• Professional services. This includes any accounting, bookkeeping, or other professional services to help manage your LLC. Tax management services, for example, may be helpful if you’re just getting started and are unfamiliar with state and federal requirements.
  • Registered agent services. While some companies pick an individual, there are other businesses that you can pay to serve as the LLC’s registered agent for a monthly or annual fee. Choosing a registered agent service can ensure legal compliance, maintain privacy, provide convenience, simplify operations across multiple states, and enhance the LLC’s professional image.

While these may add to your formation costs, seeking out additional services may be the best way for you to run and grow your venture as smoothly as possible.

Tools to Help You Get Started

To help keep costs low, potential business owners can access resources provided by the Texas Secretary of State. These resources include guides on company formation and access to small business resources at both the state and federal levels.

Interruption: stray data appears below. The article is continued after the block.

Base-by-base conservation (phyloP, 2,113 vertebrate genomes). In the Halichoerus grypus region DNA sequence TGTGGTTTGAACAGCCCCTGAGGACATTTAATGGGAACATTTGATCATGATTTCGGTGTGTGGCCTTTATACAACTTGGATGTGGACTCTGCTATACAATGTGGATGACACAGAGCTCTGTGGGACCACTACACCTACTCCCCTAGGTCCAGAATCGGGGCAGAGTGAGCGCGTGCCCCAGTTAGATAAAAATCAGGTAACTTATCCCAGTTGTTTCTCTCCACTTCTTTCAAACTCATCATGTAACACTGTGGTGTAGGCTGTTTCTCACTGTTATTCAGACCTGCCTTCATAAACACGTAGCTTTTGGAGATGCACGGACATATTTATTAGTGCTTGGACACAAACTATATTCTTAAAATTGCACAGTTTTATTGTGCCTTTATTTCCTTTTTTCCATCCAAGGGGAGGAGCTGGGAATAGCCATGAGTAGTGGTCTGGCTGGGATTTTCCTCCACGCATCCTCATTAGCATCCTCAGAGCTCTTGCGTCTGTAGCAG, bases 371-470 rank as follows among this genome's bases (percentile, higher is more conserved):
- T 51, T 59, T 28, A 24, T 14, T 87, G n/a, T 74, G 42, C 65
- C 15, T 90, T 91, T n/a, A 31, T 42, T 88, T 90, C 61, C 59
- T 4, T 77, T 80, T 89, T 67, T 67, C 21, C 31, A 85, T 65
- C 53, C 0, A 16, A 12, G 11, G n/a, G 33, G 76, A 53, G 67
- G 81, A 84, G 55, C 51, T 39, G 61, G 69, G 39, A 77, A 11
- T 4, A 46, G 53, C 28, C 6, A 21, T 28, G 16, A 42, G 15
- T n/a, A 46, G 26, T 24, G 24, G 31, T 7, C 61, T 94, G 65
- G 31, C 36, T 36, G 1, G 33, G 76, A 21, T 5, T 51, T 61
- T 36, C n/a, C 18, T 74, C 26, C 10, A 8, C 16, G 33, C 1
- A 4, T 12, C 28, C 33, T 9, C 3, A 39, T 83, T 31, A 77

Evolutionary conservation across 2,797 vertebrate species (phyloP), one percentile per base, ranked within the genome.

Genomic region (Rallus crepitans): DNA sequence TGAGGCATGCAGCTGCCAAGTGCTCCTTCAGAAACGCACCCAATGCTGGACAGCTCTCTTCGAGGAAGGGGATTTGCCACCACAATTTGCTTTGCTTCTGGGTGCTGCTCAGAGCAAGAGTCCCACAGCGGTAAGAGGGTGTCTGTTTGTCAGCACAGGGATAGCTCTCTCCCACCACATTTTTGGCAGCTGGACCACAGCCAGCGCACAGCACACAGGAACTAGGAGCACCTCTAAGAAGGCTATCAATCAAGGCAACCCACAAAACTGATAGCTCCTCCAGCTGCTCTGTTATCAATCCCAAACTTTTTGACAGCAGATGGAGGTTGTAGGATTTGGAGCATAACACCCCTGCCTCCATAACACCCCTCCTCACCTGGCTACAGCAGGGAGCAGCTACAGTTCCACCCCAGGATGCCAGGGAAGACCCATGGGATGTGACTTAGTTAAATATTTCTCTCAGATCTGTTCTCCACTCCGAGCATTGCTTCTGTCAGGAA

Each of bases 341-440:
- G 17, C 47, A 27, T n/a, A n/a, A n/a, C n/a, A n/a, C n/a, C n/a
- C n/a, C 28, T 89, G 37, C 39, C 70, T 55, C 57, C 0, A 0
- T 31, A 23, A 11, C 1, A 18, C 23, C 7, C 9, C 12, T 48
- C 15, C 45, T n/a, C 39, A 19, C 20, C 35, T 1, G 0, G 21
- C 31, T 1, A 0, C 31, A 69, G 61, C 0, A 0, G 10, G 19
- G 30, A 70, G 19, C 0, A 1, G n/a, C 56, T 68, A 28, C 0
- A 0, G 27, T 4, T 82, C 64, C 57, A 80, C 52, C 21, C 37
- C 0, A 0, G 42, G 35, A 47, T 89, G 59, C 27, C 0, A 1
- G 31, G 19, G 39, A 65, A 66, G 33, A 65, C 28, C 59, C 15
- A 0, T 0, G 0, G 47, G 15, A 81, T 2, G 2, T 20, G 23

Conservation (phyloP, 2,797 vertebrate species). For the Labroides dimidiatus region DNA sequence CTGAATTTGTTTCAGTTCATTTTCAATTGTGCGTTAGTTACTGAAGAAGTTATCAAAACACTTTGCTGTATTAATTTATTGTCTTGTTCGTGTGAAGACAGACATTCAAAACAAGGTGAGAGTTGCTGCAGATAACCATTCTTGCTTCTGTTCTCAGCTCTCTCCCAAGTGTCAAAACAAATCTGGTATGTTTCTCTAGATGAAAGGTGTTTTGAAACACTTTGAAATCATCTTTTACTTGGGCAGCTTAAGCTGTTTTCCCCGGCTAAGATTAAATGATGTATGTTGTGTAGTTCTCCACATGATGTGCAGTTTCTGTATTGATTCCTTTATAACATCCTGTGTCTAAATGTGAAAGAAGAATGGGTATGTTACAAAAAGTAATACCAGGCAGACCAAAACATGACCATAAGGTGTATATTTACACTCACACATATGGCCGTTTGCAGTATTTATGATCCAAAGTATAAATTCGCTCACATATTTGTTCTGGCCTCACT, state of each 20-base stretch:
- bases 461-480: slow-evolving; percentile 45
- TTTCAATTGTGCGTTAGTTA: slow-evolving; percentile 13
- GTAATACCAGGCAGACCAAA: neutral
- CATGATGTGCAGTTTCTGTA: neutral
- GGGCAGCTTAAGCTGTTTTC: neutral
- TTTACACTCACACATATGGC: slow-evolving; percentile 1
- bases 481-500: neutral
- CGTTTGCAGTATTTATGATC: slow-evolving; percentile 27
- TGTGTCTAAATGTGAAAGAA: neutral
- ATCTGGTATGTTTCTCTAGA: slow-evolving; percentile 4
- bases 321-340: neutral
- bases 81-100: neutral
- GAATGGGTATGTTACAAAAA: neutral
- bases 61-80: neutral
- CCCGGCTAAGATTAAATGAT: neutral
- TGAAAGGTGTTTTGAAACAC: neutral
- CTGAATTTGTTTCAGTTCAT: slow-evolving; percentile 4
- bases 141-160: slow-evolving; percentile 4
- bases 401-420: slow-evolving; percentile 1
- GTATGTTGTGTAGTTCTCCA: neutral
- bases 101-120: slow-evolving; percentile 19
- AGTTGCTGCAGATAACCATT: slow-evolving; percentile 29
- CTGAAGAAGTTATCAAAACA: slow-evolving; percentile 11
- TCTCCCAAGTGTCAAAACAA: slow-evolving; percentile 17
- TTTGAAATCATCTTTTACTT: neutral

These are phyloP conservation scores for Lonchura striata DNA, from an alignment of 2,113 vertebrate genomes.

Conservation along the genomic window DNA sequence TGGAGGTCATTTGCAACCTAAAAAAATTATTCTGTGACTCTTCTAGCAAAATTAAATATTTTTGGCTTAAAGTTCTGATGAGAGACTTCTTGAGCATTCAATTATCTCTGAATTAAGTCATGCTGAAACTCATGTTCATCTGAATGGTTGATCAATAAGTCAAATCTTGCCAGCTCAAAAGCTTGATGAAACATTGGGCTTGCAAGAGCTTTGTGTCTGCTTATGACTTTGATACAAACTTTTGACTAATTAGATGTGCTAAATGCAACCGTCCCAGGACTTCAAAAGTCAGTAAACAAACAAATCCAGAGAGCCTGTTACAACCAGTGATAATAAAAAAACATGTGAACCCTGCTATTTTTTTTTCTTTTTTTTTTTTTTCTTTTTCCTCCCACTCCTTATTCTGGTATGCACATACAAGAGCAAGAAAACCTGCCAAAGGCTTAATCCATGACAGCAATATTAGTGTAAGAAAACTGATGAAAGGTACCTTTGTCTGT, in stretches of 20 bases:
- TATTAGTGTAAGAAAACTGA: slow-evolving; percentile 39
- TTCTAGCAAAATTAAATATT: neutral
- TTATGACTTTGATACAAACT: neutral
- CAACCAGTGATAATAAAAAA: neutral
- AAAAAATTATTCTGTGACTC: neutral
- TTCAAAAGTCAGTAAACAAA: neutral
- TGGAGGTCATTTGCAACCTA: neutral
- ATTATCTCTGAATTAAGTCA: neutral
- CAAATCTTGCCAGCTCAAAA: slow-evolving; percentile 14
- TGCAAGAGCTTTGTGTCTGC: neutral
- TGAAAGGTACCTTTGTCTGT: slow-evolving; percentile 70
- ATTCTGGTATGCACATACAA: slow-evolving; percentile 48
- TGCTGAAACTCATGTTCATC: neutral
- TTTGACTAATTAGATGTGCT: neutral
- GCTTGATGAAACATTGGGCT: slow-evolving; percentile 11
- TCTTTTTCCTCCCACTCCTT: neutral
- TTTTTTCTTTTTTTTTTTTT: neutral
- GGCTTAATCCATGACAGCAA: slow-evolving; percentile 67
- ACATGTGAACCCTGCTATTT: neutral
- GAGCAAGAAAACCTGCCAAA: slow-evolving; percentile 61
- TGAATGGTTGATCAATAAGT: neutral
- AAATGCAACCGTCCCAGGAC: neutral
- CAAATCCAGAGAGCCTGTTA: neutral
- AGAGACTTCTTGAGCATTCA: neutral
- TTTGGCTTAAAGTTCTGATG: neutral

Local governments and nonprofit organizations often provide free or low-cost business advisory services and workshops that cover the basics of starting an LLC, including legal requirements and best practices.

Some localities even provide grants to help entrepreneurs get started. For example, McLennan County’s Small Business Development Center offers technical assistance, mentoring, training, and resources for each stage of your company’s life.

Questions? Call The Zimmerman Law Firm

If you have questions about forming a company in the Waco area, the business formation attorneys at The Zimmerman Law Firm are here to help.

With decades of experience supporting entrepreneurs in Texas, our attorneys can guide you through the formation process and let you focus on growing your company. Give us a call to schedule a free case evaluation, or fill out our online contact form to get started today.

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Michael Zimmerman

Michael nació en Houston, Texas. Estudió en las universidades de Baylor y Texas State, donde se licenció en Ciencias en 1987. Se especializó en Biología y en Química. Terminó su educación legal en Texas Southern University en 1990, obteniendo un Doctorado en Derecho de la Escuela de Derecho Thurgood Marshall. Fue admitido en el Colegio de Abogados del Estado de Texas en 1990.